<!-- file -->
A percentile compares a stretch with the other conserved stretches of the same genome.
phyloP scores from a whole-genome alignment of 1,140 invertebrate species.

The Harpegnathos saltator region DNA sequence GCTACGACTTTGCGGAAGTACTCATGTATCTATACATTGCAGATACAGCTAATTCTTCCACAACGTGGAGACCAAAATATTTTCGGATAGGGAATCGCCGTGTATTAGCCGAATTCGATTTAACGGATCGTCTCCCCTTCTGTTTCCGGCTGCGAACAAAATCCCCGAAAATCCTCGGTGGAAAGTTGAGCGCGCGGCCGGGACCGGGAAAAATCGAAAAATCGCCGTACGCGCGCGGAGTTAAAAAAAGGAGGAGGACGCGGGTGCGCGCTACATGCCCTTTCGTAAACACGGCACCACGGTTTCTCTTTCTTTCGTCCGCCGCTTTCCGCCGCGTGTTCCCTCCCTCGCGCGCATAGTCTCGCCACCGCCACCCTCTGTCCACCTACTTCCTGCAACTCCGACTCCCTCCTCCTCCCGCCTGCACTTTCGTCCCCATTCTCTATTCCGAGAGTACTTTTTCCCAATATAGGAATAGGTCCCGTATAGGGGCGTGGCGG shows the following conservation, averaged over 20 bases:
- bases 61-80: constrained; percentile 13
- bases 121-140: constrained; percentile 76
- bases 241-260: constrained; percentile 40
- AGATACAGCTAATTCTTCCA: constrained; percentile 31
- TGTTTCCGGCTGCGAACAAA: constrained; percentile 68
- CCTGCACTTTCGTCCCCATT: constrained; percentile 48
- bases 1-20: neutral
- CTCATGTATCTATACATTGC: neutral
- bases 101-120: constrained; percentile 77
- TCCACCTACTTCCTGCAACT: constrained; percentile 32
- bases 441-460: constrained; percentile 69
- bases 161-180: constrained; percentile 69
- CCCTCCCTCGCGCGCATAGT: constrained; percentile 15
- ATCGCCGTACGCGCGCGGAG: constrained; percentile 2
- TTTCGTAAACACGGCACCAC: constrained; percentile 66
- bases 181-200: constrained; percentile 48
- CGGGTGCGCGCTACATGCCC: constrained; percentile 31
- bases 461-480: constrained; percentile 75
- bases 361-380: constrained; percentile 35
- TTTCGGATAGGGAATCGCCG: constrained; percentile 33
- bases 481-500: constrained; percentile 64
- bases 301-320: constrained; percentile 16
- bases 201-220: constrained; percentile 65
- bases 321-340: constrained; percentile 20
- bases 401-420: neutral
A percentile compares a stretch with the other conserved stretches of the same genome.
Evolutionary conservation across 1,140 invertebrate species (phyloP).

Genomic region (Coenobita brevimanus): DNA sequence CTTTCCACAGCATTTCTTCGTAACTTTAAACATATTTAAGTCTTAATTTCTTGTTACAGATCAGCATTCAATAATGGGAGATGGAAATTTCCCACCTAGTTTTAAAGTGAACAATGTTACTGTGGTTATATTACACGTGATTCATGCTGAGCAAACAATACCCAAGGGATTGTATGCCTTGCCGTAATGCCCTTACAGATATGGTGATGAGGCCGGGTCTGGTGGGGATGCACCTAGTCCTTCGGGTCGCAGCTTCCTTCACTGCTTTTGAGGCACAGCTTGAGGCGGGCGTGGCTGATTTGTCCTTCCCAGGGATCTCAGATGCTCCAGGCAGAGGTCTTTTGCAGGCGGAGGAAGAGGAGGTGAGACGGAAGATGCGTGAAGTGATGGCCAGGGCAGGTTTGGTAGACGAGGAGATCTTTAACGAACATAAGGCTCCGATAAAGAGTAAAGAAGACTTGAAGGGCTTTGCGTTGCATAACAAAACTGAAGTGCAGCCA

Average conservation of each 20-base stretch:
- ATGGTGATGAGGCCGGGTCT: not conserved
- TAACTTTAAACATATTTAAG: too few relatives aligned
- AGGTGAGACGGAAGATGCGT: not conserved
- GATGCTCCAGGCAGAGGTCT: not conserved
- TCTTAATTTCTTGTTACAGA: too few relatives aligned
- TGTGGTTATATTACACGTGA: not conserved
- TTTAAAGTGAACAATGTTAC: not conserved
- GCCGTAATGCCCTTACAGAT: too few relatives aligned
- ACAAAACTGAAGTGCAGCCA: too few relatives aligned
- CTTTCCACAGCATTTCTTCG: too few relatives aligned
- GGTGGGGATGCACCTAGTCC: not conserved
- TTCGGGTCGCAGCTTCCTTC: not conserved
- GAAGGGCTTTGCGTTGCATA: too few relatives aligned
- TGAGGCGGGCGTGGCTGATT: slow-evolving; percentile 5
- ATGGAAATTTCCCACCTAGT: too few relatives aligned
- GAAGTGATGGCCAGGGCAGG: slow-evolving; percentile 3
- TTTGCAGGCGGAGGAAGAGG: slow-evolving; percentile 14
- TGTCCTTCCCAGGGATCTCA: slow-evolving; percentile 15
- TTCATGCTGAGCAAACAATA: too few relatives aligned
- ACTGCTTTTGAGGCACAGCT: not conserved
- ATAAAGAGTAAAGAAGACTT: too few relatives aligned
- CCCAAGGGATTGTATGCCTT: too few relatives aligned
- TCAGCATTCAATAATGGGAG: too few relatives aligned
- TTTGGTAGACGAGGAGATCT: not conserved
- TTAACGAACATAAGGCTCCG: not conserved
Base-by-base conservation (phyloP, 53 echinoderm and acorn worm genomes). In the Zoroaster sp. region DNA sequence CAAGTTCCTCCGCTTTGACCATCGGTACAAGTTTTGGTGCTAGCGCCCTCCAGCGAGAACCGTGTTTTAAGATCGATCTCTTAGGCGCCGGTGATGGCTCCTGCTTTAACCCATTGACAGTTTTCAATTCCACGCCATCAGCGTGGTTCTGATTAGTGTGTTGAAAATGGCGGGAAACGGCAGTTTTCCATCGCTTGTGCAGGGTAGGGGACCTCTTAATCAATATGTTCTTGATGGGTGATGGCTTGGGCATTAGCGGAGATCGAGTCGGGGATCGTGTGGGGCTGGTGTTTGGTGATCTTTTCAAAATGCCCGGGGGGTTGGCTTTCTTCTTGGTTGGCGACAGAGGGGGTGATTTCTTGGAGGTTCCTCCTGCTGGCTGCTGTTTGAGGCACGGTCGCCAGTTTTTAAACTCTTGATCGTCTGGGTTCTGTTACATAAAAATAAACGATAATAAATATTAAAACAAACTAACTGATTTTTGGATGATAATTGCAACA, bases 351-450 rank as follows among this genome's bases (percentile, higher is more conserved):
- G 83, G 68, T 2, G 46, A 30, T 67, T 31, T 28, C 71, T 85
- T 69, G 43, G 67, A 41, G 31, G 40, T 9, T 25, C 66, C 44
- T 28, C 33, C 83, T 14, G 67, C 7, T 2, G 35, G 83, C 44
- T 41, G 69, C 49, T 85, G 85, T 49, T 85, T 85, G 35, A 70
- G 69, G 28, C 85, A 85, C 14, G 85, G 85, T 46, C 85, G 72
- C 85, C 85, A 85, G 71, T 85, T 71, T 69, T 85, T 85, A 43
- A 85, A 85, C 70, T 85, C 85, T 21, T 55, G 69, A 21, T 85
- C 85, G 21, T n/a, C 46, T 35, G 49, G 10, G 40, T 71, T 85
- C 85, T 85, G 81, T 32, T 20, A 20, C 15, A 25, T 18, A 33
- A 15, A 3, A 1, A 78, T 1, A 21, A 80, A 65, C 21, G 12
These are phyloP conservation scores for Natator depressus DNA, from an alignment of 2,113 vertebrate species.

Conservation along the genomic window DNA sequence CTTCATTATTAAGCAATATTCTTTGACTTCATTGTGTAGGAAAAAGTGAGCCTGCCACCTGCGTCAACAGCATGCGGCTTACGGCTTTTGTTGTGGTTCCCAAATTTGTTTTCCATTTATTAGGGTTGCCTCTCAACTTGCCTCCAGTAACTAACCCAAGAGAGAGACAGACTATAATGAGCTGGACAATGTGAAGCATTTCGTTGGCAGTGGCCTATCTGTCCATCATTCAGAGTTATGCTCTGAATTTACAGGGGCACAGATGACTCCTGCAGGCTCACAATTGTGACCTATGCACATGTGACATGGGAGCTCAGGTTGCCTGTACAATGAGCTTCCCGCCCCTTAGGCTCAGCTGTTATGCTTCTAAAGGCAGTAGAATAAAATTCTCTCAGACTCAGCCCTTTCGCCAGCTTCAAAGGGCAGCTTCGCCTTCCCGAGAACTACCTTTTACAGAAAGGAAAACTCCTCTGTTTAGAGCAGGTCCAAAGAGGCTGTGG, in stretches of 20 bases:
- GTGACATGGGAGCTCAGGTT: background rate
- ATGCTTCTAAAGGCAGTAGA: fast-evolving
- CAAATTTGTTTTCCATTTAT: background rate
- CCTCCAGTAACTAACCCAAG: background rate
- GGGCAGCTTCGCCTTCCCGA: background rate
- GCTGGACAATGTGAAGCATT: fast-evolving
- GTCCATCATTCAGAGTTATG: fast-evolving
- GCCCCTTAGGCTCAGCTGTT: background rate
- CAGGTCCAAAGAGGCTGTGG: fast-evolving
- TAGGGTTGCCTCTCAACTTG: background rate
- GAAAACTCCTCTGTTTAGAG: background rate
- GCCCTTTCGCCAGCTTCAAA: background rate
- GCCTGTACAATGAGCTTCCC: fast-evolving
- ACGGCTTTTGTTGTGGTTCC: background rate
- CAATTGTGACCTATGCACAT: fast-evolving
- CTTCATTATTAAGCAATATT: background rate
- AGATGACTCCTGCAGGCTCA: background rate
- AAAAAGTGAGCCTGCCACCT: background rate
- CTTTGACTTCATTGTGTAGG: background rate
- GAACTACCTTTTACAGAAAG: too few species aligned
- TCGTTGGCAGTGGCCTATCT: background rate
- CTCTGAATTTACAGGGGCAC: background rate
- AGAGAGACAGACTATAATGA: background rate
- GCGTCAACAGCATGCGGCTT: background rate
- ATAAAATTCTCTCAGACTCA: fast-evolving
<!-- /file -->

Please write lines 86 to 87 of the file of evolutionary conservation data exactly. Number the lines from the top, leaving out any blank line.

- CTTCATTATTAAGCAATATT: background rate
- AGATGACTCCTGCAGGCTCA: background rate